FACT has initiated its accreditation renewal process with virtual inspections starting with two programs whose renewal inspections were delayed in March 2020 due to the COVID-19 pandemic. By all accounts, the virtual inspections were successful! The applicant programs were well prepared, the processes were generally effective, inspectors were able to verify compliance with Standards, and both inspectors and program staff continued to learn throughout the process. As a result, FACT is now scheduling virtual inspections for additional programs whose inspections were delayed, followed by those who were in the process of scheduling inspections when the pandemic started. Program Directors, Quality Managers, and primary contact persons at eligible programs should expect direct communications from their FACT Accreditation Coordinators to begin this scheduling.
The FACT Virtual Inspection Task Force developed this virtual process over the past several months to closely mimic the in-person experience to the extent possible, including submission of the same documents to the FACT Accreditation Portal in advance and review of these documents by the Inspection Team. The FACT Accreditation staff participated in training the applicants and inspectors in the technical skills required for the virtual process. Members of the Task Force volunteered their own programs to serve as pilot programs for the virtual inspection process, and volunteered themselves to be the first inspectors. The two pilot programs included clinical transplant and immune effector cellular therapy sites, bone marrow and apheresis collection services, and cellular therapy product processing facilities with minimal and more than minimal manipulation processing. Each pilot inspection took place over two days using individual secure Zoom calls, during which the inspectors were able to view documents and pre-recorded facility video tours and interview various members of the applicant program (including nurses; advanced practice professionals; pharmacists; ICU, ER, and Radiation Oncology staff; data managers; and clinical research associates. Program staff shared records, minutes, policies, SOPs, and other documentation by sharing a computer screen for electronic or scanned documents or by using a cell phone or document camera for other types of documentation such as paper files, logs, and records.
Task Force members and FACT staff observed portions of these pilot inspections and are currently assessing the processes. At least two important themes have been identified to date. First, it is important for the applicant program to be well organized with documentation prepared in the order of the FACT Standards. Use of Microsoft OneNote or other electronic programs to link program documentation to a specific FACT Standard is very helpful to allow efficient location and display of relevant policies and SOPs. Once created, this tool can be used to continuously update documentation and maintain inspection-readiness through the accreditation cycle. Second, the inspection goal is to demonstrate implementation of required policies and SOPs through examples. Identification and organization of these patient records, meeting minutes, validation studies, audit reports, and other quality documents according to the specific standard facilitates demonstration of compliance. While neither of these concepts is new, the virtual process magnifies the importance of careful organization.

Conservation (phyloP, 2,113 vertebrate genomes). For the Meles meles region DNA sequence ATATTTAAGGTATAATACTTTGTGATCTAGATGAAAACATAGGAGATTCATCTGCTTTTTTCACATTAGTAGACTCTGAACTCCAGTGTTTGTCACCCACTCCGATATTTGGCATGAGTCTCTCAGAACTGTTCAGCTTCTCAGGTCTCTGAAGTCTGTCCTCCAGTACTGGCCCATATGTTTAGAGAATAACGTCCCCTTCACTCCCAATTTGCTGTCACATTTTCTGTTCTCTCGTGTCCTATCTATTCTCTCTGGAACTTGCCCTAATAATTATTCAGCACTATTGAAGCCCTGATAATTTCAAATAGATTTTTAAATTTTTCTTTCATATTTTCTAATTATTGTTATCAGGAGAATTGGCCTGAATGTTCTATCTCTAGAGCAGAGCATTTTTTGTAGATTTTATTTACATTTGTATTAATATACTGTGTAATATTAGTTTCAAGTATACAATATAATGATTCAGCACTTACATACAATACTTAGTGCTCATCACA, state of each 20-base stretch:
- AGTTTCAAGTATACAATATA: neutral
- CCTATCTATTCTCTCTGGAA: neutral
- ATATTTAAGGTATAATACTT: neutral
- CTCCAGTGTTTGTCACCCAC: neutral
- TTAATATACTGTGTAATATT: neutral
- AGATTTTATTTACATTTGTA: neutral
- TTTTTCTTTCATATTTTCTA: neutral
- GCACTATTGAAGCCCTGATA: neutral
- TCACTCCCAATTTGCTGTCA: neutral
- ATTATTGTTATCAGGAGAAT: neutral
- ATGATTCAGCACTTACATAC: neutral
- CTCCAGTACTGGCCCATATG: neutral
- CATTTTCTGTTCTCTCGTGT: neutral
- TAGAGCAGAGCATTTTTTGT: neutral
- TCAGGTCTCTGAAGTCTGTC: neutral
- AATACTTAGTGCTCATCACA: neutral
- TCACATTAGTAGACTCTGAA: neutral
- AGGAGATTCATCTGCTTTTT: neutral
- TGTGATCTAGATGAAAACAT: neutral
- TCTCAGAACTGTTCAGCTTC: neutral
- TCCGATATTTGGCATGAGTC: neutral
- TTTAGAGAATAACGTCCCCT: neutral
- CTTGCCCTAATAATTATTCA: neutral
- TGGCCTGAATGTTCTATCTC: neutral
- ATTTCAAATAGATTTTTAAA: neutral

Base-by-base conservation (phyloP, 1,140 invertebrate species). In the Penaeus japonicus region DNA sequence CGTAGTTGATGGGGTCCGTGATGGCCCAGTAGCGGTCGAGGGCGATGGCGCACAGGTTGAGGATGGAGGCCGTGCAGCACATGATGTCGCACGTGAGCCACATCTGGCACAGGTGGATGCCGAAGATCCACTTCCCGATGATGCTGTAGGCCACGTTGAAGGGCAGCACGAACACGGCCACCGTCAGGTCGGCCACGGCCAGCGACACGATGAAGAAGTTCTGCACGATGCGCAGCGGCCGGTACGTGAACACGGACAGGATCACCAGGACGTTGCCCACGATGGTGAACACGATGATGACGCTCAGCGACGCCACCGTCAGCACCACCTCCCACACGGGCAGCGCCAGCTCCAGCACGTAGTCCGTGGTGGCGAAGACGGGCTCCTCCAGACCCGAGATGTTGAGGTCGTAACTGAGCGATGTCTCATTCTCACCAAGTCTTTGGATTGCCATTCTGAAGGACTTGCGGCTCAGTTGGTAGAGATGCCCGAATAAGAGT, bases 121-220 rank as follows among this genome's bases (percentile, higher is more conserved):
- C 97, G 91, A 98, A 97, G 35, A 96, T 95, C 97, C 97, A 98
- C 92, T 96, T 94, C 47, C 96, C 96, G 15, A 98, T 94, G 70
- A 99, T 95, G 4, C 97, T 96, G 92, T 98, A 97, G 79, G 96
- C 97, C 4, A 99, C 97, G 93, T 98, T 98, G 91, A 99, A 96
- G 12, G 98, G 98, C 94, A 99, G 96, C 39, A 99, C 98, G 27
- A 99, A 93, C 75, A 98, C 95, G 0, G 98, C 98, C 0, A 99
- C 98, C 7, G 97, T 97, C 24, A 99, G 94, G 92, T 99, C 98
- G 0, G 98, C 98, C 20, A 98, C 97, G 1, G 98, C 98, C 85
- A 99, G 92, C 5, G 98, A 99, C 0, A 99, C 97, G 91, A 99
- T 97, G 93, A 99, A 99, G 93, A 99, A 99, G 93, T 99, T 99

Additional details of the inspection process are available on the FACT Virtual Inspection Resource Center at: http://www.factwebsite.org/virtualinspections/. Numerous documents are available, including timelines, sample inspection agendas, applicant and inspector guidelines for the virtual process, organization tips, and technical information related to Zoom and document sharing methodologies.
As the next group of programs is ready for inspection, additional training will be held for currently active cellular therapy program inspectors. A full inspector training course for new inspectors that will include both the in-person and virtual inspection processes is planned for early summer. This virtual inspection process is intended for renewal applications only. Initial accreditation visits will be in person and will be scheduled when it is safe to do so and appropriate inspectors are available to travel. Virtual inspections for cord blood banks will begin this spring. New applicants for initial accreditation will require an in-person inspection that will be scheduled and fulfilled as appropriate inspectors are available.
FACT is grateful for the extra effort on the part of these pilot programs and inspectors. The Virtual Inspection Task Force includes members of the Cellular Therapy Accreditation Committee, the Inspector Development Committee, and the Board of Directors.